The comprehensive repudiation of Campbell Newman tells us that rejecting climate science, trashing renewable energy, and treating the electorate like mugs has no future. Abbott, though, is not listening. Cue Malcolm Turnbull, entering centre stage.
Now the true liberals within the Liberal Party have to work out how to get rid of Abbott, and with him, the far right that has installed itself within his inner cabal, his department, and numerous other industries.
It won’t be easy. The most obvious response from the federal Liberal party to the Queensland outcome is to give up on those barnacles that it cannot possibly get passed in the senate – trashing the renewable energy target is one of them. But the moderates within the Liberal Party don’t hold the numbers.
The NSW Government has shown how this might be done. The Baird government is the next in line to suffer from the fallout of the far right and ‘Toxic Tony’. Today, it announced it has become the first conservative government in Australia to join the Climate Group, it openly supports the renewable energy target, albeit it a delayed one, it embraces rooftop solar, and supports community energy.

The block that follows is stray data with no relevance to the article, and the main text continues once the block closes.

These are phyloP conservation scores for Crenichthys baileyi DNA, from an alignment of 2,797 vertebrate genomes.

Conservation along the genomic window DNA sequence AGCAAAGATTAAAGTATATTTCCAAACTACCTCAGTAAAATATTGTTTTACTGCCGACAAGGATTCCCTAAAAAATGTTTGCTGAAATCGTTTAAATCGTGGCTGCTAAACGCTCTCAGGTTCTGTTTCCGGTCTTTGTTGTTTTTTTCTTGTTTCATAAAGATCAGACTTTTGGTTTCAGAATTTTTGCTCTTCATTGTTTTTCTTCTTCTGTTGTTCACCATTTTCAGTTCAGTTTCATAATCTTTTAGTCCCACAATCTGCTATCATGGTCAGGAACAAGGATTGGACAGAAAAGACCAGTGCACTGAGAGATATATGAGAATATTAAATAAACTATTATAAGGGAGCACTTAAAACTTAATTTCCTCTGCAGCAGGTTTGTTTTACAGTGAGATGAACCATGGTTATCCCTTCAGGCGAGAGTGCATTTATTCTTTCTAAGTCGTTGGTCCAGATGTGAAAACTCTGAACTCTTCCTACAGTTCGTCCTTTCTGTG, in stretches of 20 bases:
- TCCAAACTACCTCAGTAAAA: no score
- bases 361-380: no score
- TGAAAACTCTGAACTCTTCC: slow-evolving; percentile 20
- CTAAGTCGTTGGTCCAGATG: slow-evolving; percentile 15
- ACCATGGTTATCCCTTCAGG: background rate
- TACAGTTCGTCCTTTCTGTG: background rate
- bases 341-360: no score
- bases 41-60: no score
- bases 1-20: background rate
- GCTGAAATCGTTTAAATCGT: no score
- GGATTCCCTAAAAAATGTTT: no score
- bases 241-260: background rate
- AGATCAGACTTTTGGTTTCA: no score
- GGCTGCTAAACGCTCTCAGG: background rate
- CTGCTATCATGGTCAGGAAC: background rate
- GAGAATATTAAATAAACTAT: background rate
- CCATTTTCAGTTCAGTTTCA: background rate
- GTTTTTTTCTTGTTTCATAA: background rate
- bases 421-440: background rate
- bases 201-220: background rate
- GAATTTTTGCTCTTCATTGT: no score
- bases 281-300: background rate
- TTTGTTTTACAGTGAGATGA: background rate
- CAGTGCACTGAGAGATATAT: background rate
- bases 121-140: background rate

These are similar policies to the new Queensland Labor government, which is supporting rooftop solar and large-scale renewables, community energy, and wants to export jobs and technology from a renewable energy industry.
It will never be clear how much the issue of renewable energy and household solar played in the Queensland election. But with some 400,000 households with rooftop solar, and one-third of these without state-based subsidies, even a moderate impact would have been enough to tip the balance.
But it should not be forgotten that Abbott was installed as leader of the Liberal Party for the sole purpose of rejecting the carbon price, and rolling back environmental and renewable energy policies.
Policy was reduced to those three word slogans and these continued even in government. Australia has embarrassed itself on the national stage, from Abbott’s performance at CHOGM, and then at the G20, to Australia’s no-show at Warsaw, its sending of a climate denier chaperone to Lima, and the thumbing of its nose to the global renewable energy industry. The proposed knighthood of Prince Philip simply crystallised what everyone had suspected, that this government has lost its grip on reality and is lost in the past.
The question for many Liberals is how much damage has been done to the party brand. Its current policy suite is alien to anyone in the political centre and to the bulk of the population. The membership is small and dominated by the Right.